Another industry that COH is active in is aluminum processing, specifically the automation of anode storage operations. According to Lafleur, an anode is essentially a large carbon block that is created during the aluminum smelting process. It typically takes 20 days to melt an anode, which weighs between 1,000 to 2,200 pounds. COH provides indoor crane systems that can carry five to 16 anodes at a time and stack those seven high in buildings that hold several hundred rows of them.

Although they are heavy, anodes are not the weightiest loads lifted by COH’s cranes. In the automated crane segment, that honor goes to the cement industry, where, according to Lafleur, the company manufactures customized cement bulk handling cranes. “These machines have to operate 24 hours per day in dark and dusty environments or what we call blind buildings,” said Lafleur. “Our typical cement crane will travel 500 to 600 feet per minute, carrying total dead weight plus live loads between 15 and 25 tons.”

In-house engineering
COH’s ability to provide such impressive customized crane solutions to so many industries would be remarkable for a company with five times as many employees as it has. Yet somehow through foresight and ingenuity, 100 people make it happen.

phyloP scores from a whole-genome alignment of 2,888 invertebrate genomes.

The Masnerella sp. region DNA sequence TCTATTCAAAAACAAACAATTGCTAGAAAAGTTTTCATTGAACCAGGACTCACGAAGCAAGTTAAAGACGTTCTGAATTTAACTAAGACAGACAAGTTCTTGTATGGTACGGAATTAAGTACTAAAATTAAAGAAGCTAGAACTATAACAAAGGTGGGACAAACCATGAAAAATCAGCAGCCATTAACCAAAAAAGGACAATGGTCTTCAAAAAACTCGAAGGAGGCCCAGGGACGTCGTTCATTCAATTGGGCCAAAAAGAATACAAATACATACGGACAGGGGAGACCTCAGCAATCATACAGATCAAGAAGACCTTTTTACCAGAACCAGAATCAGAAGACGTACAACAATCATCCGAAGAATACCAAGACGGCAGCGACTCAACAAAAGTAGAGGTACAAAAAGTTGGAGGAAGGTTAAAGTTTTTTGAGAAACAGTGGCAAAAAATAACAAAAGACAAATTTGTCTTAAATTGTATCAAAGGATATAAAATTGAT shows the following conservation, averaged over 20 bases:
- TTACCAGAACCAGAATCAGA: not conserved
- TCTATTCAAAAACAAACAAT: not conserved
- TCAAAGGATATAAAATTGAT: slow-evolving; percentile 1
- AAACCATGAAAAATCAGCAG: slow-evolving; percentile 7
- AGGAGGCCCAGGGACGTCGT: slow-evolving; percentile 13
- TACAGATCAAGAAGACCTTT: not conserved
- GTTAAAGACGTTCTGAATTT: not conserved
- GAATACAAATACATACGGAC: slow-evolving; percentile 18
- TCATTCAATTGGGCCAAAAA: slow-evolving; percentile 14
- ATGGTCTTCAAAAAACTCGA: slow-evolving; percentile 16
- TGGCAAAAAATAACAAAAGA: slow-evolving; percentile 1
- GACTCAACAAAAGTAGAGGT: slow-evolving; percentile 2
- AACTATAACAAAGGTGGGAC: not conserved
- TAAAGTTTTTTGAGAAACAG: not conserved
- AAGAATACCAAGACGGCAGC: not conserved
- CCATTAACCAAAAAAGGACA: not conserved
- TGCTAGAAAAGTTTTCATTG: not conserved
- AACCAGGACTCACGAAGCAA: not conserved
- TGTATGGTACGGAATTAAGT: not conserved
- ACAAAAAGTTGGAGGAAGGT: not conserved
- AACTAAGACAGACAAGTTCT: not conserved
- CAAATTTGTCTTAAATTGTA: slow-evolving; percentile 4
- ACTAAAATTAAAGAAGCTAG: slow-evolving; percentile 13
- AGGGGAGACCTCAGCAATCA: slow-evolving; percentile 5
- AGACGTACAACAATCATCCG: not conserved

“One of our strengths is the fact that we have our own engineering – civil, mechanical, electrical, instrumentation and software engineering – all in house,” said Lafleur. “We have about 25 engineers who work in close collaboration, project by project. It has to be this way if we are to tackle the most difficult and complex jobs for our customers. We also have our own machining, fabricating, and electrical shops under one roof.”

Lafleur added that chief among all challenges is the ever-continuing need to provide automated solutions to customers in all markets. And while that might appear to be a daunting task to other material handling system providers, meeting the demand for new and improved automated solutions plays to the company’s strength. After all, about 70 percent of COH’s sales volume is in automated products, according to Lafleur.

“We have been very early to every market with automated solutions because we saw the need for improved productivity in overhead handling and our unique capability of integrating minute instrumentation on to mammoth size machines,” said Lafleur. The company’s speed to market is matched by its commitment to its primary region, North America. “Everything we do is designed and applied to the North American market, and that’s another way we differentiate ourselves from the standard crane industry. We use North American components that are readily available on the North American continent. This facilitates the provisioning of replacement parts and also deters the use of standard parts made overseas for non-customized material handling systems. Maintenance is also facilitated as our cranes serve in key process applications where unscheduled downtime cannot be tolerated.”